PURDY, Wash. - Hurley the retriever once sat on doggie death row but these days has been given a new leash on life. Hurley has found freedom at the Washington Corrections Center for Women, alongside Amy Weir, who is doing time for first degree murder.
In fact, 16 dogs call the prison home, all rescued from local shelters. Eleven inmate trainers teach them to be service animals and if they do not qualify for that program, they learn to be well mannered pets through the Prison Pet Partnership Program.
"We rehab as inmates and so do the dogs so that we both walk out of here better," said Cassie Scott, inmate at WCCW.
This is a program about second chances for both the dogs and the inmates.
"We're both working toward the same goal to have a better life" said Amy Weir, inmate at WCCW.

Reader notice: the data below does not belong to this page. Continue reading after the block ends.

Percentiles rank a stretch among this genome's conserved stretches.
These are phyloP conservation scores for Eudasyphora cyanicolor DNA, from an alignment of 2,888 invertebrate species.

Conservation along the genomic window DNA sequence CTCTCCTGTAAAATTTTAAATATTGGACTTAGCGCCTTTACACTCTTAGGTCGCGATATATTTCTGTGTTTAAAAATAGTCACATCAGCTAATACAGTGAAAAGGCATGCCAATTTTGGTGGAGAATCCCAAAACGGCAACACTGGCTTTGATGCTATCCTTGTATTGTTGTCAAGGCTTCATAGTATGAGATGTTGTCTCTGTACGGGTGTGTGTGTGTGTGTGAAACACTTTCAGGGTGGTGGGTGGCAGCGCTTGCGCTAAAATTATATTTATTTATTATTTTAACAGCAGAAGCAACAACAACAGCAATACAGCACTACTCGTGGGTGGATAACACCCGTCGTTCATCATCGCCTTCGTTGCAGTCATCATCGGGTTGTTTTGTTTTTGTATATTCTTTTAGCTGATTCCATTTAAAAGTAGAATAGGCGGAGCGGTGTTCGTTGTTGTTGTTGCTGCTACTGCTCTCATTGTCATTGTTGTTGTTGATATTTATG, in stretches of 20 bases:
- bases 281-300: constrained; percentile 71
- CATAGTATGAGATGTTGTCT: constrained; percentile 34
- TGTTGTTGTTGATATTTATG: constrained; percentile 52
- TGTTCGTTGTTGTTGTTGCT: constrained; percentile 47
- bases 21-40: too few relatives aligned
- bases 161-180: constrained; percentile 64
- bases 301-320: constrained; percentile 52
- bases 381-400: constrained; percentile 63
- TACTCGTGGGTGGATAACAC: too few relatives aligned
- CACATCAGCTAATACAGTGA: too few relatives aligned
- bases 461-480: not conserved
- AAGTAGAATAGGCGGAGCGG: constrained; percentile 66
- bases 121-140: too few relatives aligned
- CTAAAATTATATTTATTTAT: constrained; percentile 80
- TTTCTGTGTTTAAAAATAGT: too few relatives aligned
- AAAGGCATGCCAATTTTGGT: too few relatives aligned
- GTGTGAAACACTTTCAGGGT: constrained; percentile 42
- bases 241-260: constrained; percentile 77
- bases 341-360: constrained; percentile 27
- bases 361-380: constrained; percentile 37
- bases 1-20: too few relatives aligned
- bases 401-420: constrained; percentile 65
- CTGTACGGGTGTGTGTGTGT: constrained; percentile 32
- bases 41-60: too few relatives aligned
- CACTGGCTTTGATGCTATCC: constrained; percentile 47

Inmates not only train the animals, they run a public grooming salon and a boarding facility teaching them valuable vocational skills.
"A lot of us want to do this as a profession," said Scott.
In prison, kindness can be considered weakness but these canine counselors are teaching inmates to feel again.
"When you're in prison you have to have certain boundaries and you get kind of hard after awhile and she's kind of broke that down for me," said Weir.
Giving inmates hope that they too will one day get a second chance.
"It feels good to be doing something good for once," said Weir.
For more information about the grooming and boarding available to the public visit www.prisonpetpartnership.org